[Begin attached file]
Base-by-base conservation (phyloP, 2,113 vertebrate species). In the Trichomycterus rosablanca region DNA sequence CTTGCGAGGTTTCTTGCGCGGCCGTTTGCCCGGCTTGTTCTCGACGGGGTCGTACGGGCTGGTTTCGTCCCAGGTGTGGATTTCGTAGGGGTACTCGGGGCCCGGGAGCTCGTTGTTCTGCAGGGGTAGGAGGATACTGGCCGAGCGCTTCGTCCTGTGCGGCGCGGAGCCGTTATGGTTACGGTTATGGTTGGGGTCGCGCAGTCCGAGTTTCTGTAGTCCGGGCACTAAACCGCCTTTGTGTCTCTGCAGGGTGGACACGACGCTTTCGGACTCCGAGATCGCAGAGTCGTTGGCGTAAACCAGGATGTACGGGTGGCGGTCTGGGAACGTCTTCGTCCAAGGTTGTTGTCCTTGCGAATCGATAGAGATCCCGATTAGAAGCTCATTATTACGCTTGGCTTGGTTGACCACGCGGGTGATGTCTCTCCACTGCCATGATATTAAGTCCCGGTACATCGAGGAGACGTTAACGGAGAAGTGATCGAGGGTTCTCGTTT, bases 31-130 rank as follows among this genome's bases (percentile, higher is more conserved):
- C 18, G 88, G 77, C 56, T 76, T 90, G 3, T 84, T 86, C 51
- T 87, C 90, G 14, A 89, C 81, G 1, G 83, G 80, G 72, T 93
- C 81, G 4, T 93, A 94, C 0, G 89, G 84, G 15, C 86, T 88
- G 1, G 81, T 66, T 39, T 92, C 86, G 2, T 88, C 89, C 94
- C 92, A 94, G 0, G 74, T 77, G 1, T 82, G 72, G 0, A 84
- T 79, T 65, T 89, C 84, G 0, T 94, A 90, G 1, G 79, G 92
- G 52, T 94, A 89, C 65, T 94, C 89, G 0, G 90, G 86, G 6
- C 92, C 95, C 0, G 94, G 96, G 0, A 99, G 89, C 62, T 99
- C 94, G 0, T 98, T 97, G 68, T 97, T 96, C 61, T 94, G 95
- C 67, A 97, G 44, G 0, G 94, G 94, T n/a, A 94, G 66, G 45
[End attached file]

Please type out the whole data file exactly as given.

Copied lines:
Base-by-base conservation (phyloP, 2,113 vertebrate species). In the Trichomycterus rosablanca region DNA sequence CTTGCGAGGTTTCTTGCGCGGCCGTTTGCCCGGCTTGTTCTCGACGGGGTCGTACGGGCTGGTTTCGTCCCAGGTGTGGATTTCGTAGGGGTACTCGGGGCCCGGGAGCTCGTTGTTCTGCAGGGGTAGGAGGATACTGGCCGAGCGCTTCGTCCTGTGCGGCGCGGAGCCGTTATGGTTACGGTTATGGTTGGGGTCGCGCAGTCCGAGTTTCTGTAGTCCGGGCACTAAACCGCCTTTGTGTCTCTGCAGGGTGGACACGACGCTTTCGGACTCCGAGATCGCAGAGTCGTTGGCGTAAACCAGGATGTACGGGTGGCGGTCTGGGAACGTCTTCGTCCAAGGTTGTTGTCCTTGCGAATCGATAGAGATCCCGATTAGAAGCTCATTATTACGCTTGGCTTGGTTGACCACGCGGGTGATGTCTCTCCACTGCCATGATATTAAGTCCCGGTACATCGAGGAGACGTTAACGGAGAAGTGATCGAGGGTTCTCGTTT, bases 31-130 rank as follows among this genome's bases (percentile, higher is more conserved):
- C 18, G 88, G 77, C 56, T 76, T 90, G 3, T 84, T 86, C 51
- T 87, C 90, G 14, A 89, C 81, G 1, G 83, G 80, G 72, T 93
- C 81, G 4, T 93, A 94, C 0, G 89, G 84, G 15, C 86, T 88
- G 1, G 81, T 66, T 39, T 92, C 86, G 2, T 88, C 89, C 94
- C 92, A 94, G 0, G 74, T 77, G 1, T 82, G 72, G 0, A 84
- T 79, T 65, T 89, C 84, G 0, T 94, A 90, G 1, G 79, G 92
- G 52, T 94, A 89, C 65, T 94, C 89, G 0, G 90, G 86, G 6
- C 92, C 95, C 0, G 94, G 96, G 0, A 99, G 89, C 62, T 99
- C 94, G 0, T 98, T 97, G 68, T 97, T 96, C 61, T 94, G 95
- C 67, A 97, G 44, G 0, G 94, G 94, T n/a, A 94, G 66, G 45